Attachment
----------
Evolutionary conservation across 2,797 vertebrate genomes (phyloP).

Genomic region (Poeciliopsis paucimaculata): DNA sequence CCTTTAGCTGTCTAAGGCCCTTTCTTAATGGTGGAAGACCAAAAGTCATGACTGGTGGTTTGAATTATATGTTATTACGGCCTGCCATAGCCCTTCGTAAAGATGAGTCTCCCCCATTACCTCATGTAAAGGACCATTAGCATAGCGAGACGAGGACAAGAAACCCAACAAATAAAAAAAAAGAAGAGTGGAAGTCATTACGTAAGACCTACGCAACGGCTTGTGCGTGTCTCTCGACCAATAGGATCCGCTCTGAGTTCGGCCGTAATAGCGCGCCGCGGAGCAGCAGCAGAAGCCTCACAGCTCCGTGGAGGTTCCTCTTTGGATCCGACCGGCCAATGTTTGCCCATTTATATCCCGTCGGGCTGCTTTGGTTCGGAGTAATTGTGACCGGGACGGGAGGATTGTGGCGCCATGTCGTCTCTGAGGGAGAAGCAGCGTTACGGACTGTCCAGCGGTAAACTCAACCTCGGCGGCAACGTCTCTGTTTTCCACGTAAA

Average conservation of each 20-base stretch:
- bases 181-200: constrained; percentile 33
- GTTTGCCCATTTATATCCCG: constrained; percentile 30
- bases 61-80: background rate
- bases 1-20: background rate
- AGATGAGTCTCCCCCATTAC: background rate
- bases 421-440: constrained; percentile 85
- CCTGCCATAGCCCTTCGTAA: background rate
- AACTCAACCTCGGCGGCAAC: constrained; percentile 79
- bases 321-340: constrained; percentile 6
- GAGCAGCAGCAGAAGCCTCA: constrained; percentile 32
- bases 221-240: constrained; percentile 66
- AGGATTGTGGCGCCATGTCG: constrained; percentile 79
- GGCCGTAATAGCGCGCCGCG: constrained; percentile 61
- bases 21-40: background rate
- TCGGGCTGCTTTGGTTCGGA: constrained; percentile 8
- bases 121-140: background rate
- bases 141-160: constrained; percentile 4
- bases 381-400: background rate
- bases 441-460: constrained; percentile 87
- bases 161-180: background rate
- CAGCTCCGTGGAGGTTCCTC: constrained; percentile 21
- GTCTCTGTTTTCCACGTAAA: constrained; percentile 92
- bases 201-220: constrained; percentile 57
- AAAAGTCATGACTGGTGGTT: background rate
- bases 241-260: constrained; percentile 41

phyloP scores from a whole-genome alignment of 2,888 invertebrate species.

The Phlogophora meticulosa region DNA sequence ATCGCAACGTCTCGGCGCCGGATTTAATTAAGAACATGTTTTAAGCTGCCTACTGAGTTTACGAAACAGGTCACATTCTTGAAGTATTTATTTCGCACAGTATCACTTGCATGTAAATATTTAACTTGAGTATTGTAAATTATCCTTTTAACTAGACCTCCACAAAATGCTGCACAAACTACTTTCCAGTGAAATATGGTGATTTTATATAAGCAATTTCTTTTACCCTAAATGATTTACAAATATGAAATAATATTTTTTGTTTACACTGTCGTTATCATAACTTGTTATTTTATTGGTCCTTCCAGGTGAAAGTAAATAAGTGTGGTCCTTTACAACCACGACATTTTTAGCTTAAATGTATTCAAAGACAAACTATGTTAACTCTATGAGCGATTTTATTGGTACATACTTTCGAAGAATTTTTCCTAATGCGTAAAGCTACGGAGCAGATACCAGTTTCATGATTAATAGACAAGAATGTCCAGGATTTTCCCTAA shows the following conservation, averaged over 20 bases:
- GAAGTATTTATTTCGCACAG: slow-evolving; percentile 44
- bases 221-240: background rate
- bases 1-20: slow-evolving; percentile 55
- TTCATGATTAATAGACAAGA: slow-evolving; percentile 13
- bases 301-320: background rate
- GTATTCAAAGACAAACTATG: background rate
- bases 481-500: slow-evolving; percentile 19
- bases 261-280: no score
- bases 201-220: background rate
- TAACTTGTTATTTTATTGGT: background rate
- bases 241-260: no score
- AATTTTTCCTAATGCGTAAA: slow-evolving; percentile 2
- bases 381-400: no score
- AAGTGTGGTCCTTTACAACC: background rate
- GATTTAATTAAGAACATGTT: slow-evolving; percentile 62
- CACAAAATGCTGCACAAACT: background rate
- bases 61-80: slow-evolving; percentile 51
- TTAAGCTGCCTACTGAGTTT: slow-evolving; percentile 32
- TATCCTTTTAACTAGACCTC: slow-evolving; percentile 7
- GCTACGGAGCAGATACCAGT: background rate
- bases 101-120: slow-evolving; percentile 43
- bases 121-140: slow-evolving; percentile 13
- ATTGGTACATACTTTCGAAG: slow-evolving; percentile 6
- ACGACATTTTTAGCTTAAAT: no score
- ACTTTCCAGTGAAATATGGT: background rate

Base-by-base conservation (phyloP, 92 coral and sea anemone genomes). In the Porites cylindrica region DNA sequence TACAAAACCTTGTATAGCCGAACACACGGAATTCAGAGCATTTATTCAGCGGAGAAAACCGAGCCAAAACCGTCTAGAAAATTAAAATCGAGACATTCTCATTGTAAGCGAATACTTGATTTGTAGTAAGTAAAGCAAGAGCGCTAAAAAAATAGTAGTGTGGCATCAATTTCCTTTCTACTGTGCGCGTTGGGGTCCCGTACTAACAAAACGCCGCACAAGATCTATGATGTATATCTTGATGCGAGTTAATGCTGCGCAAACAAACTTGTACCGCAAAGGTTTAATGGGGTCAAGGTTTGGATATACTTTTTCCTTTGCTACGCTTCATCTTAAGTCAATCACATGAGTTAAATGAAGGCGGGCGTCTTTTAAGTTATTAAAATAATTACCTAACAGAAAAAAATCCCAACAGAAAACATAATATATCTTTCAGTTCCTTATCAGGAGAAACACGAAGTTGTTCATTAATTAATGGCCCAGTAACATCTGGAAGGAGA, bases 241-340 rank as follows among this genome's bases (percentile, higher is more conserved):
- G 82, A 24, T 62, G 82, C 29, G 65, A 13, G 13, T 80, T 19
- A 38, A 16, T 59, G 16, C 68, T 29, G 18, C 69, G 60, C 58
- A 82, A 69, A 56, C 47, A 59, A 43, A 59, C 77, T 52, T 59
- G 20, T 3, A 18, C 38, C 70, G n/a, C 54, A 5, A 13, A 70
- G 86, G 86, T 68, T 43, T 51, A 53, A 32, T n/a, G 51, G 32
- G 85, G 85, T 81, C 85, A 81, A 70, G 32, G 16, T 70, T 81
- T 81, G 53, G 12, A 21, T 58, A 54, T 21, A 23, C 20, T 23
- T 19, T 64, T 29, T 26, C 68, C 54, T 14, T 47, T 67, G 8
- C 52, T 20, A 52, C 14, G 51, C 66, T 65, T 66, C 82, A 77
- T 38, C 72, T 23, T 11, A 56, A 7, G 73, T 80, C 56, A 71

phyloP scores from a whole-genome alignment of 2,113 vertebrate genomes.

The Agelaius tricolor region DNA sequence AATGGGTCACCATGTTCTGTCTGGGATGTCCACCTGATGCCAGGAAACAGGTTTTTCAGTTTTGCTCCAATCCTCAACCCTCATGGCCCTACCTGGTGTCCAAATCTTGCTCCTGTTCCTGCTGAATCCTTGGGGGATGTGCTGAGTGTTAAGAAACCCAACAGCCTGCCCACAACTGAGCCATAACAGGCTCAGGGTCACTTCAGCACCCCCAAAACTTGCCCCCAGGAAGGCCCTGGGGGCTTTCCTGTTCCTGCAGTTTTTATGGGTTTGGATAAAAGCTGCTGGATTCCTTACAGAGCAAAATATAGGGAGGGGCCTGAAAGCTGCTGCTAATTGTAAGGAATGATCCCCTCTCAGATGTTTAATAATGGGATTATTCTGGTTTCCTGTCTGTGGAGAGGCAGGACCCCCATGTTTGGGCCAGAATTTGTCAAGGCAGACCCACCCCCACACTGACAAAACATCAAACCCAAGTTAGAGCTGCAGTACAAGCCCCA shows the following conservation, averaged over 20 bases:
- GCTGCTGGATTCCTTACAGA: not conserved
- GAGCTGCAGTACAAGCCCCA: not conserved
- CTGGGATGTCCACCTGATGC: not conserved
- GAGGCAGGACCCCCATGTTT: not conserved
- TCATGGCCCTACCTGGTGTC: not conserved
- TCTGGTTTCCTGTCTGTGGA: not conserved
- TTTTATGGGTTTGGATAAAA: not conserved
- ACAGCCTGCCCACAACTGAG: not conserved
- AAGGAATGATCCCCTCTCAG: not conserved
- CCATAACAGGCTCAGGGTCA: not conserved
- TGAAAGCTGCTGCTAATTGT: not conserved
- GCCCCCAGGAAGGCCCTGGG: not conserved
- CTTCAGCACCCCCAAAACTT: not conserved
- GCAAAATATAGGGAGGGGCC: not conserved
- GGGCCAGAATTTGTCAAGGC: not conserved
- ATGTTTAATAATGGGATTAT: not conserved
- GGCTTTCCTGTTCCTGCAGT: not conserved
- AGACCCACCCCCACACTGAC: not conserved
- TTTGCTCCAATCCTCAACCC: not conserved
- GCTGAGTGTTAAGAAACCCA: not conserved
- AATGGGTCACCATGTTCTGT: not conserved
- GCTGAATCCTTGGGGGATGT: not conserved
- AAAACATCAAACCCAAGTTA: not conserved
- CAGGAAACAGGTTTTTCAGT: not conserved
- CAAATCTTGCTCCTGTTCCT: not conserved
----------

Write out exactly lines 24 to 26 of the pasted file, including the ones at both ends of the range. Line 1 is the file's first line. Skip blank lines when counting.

- CAGCTCCGTGGAGGTTCCTC: constrained; percentile 21
- GTCTCTGTTTTCCACGTAAA: constrained; percentile 92
- bases 201-220: constrained; percentile 57